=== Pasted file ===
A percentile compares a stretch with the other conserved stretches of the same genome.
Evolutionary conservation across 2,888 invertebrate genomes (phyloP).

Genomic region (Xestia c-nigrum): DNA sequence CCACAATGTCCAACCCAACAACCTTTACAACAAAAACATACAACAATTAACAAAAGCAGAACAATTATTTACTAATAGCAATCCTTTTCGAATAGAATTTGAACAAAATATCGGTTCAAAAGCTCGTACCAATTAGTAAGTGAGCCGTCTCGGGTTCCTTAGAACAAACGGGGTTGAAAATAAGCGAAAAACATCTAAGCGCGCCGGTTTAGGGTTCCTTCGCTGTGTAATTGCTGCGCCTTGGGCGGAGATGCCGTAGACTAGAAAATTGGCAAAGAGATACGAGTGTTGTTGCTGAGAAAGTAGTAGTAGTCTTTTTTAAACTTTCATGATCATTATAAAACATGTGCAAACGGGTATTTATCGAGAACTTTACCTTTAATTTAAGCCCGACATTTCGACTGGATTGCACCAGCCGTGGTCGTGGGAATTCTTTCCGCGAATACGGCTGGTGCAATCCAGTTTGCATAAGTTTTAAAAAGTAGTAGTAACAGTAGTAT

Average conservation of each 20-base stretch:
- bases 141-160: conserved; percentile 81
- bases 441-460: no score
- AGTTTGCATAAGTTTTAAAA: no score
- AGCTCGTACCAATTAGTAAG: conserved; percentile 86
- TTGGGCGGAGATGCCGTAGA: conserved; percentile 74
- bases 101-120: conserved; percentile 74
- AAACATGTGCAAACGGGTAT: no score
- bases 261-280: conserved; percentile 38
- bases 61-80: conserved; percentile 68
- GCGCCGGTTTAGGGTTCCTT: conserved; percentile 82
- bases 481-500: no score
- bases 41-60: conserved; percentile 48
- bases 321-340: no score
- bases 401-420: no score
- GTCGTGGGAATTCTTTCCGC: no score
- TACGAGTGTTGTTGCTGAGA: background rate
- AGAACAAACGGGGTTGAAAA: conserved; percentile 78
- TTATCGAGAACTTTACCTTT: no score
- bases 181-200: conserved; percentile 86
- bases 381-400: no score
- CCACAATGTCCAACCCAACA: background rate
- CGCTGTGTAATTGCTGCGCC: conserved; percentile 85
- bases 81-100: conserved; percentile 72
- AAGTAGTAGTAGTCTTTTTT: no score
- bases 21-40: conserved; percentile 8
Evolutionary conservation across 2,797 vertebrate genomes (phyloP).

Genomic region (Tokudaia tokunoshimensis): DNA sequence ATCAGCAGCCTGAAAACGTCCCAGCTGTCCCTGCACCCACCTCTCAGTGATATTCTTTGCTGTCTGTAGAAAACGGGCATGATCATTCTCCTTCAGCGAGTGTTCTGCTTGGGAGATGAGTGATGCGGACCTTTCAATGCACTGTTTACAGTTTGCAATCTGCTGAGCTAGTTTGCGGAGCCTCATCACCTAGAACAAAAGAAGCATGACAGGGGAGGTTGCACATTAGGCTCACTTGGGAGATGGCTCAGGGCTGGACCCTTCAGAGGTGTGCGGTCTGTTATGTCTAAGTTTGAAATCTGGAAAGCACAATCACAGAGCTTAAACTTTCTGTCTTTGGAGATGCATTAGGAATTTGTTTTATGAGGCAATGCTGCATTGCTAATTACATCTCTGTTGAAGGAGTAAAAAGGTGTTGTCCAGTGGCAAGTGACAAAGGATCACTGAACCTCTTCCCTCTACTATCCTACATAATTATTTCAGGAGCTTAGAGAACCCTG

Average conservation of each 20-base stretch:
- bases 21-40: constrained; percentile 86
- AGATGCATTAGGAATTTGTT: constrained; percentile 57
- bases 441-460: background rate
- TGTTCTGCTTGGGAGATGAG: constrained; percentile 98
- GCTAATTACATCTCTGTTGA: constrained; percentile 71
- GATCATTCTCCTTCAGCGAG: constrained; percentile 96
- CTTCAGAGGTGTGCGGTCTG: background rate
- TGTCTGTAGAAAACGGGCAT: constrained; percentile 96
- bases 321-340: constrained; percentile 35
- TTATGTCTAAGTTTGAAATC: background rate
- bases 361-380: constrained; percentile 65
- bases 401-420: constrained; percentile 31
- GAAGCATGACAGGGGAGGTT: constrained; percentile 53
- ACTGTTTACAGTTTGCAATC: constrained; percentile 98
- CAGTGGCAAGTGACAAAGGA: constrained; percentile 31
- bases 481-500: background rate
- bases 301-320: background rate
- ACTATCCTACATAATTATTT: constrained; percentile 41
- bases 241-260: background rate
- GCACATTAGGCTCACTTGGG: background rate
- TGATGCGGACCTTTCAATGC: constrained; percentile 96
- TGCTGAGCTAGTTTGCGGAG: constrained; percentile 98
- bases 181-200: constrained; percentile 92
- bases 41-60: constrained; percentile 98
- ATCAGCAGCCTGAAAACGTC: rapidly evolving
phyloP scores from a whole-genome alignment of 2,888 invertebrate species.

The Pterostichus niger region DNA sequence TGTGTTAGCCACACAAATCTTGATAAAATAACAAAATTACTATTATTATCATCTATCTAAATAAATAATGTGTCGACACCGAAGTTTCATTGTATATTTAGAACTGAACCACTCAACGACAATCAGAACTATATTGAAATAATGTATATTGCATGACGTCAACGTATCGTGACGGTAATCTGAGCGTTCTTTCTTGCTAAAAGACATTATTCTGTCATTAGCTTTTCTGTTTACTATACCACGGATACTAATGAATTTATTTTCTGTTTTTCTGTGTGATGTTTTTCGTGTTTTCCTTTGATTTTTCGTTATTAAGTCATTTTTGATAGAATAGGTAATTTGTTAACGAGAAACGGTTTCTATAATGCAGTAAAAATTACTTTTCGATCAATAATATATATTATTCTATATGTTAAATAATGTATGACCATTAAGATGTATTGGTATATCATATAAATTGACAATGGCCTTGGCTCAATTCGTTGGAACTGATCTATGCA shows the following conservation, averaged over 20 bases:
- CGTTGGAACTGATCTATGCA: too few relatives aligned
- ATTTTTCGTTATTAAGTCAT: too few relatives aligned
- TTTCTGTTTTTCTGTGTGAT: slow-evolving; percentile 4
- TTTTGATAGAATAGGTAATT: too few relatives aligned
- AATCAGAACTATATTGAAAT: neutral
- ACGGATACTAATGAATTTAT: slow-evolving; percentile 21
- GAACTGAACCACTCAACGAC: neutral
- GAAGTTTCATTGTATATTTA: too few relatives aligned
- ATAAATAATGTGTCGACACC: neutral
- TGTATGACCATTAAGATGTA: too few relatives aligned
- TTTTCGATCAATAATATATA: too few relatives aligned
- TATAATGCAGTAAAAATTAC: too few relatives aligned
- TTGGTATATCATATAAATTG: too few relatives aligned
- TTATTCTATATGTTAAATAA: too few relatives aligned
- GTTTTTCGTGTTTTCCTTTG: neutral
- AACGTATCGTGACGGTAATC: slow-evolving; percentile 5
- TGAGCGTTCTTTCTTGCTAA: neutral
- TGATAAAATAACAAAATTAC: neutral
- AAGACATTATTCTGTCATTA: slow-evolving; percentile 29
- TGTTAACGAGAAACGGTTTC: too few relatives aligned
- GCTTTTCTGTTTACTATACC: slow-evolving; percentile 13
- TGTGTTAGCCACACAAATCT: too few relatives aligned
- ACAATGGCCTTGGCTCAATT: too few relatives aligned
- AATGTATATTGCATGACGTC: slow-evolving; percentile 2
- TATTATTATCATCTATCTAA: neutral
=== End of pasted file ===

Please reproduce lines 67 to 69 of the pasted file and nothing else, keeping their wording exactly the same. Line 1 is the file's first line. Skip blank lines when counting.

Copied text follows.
- GAAGTTTCATTGTATATTTA: too few relatives aligned
- ATAAATAATGTGTCGACACC: neutral
- TGTATGACCATTAAGATGTA: too few relatives aligned